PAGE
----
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Domestic steel industry wins big in trade case

A combine cuts durum near an oil well in 2008 in Tioga, N.D. U.S. steelmakers petitioned the federal government for trade relief, arguing a flood of unfairly subsidized imports of steel oil well casings and other oil country tubular products kept them from benefiting from the shale oil boom. The International Trade Commission backed domestic steelmakers Friday, imposing duties from South Korea and five other countries.

U.S. Steel, Chicago-based JMC Steel Group and seven other companies have pressed the case for more than a year that they have not been able to reap the benefits of the booming U.S. shale oil and gas sector because of a flood of heavily subsidized imports.

Workers who produce steel oil well casings and other oil country tubular goods were laid off. Orders fell. Factories were mothballed. Union members staged rallies across the country to save their jobs.

The U.S. International Trade Commission took action. On Friday, the federal agency approved anti-dumping or countervailing duties against South Korea, India, Taiwan, Turkey, Ukraine and Vietnam, which collectively account for 90 percent of the imports U.S. steelmakers say are unfairly traded. The federal agency dropped Saudi Arabia from the case and determined the Philippines and Thailand have not hurt the domestic industry. 

"I am pleased that the International Trade Commission sent the message to these six countries that we will not tolerate their illegal imports," U.S. Rep. Pete Visclosky, D-Ind., said. "American jobs are at stake, and these illegal trading practices jeopardize our nation's industrial base. I commend the American steel companies and all steelworkers for their tireless advocacy on this issue. I stand with you and I will continue to fight to protect American jobs against unfair trade from countries anywhere in the world."

The $10.1 billion a year market is huge for Northwest Indiana mills. Roughly a third of the flat-rolled steel made in the region goes into oil and gas pipe for the energy industry. Tejas Tubular Products, one of the companies that pressed for tariffs, is opening a $12.1 million well casings plant in New Carlisle that will get most of its metal from local ArcelorMittal plants.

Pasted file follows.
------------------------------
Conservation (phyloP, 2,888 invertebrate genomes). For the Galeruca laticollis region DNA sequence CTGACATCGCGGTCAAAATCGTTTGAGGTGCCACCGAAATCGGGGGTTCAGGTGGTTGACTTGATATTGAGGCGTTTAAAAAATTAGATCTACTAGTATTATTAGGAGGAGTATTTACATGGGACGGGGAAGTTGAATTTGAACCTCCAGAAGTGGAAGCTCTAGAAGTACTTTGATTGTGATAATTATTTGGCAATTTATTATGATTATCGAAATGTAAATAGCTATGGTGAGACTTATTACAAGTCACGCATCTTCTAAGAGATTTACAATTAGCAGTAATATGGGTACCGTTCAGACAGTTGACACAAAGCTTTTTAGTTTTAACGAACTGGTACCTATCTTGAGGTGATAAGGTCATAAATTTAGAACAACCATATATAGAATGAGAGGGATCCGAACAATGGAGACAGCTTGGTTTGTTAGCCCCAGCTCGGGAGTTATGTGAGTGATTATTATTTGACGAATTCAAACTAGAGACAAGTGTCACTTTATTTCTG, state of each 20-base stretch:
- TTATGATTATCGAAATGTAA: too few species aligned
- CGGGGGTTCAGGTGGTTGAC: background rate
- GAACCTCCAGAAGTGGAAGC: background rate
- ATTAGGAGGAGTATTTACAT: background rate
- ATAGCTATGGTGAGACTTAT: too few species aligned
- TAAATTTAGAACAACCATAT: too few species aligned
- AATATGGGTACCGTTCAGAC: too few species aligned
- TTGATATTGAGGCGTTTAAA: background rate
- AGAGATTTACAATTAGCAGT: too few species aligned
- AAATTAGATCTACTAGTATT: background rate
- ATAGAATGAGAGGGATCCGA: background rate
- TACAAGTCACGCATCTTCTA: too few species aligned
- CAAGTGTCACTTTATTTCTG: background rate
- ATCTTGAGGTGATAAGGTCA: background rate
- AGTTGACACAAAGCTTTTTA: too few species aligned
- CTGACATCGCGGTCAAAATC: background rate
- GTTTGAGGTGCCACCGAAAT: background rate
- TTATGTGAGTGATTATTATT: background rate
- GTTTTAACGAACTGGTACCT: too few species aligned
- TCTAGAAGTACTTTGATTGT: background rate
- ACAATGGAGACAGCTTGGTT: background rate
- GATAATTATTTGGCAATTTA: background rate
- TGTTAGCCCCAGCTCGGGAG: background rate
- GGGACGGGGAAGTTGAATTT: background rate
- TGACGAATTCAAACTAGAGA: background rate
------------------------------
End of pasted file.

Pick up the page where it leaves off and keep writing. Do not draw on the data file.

More than 8,900 workers make steel oil pipes in 12 states, including Indiana.

"Unfairly traded-imports of OCTG from these countries have been very damaging to American steel producers, taking away significant sales in the energy sector, which should be a bright spot for the industry given increased oil and gas development in the U.S.," said Thomas Gibson, president of the American Iron and Steel Institute.

U.S. Steel, whose stock price surged after the ruling was announced, said it would consider further actions against the three of the nine countries in the trade case that will not face tariffs. The Pittsburgh-based steelmaker will evaluate all its options, including litigation, against Saudi Arabia, Thailand and the Philippines. 

"The International Trade Commission's diligent and conscientious investigation and affirmative final vote clearly recognized that these six countries, which represent more than 90 percent of the unfairly traded imports that entered the U.S. market in 2013, imported OCTG using unfair methods and market distorting pricing," Chief Executive Officer Mario Longhi said. "The dumped imports from all nine countries have caused material injury to the American market and the American worker."

The ruling moves the domestic Oil Country Tubular Goods market closer to a level playing field for the American worker, United Steelworkers International President Leo Gerard said.

But more work needs to be done to enforce existing trade laws, Gerard said. Enforcement agencies need to be better funded to prevent a flood of unfairly subsidized imports, he said.

"Too often, when our laws are violated by our trading partners, it is workers and not their government who have to fight for what’s right," he said. "Our government and Congress should take the lead on these issues. Until that time, we will continue to be confronted by a trade policy where we only win by losing due to our government's misguided approach that requires workers and industries be injured before they can get relief."

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Business reporter

Joseph S. Pete is a Lisagor Award-winning business reporter who covers steel, industry, unions, the ports, retail, banking and more. The Indiana University grad has been with The Times since 2013 and blogs about craft beer, culture and the military.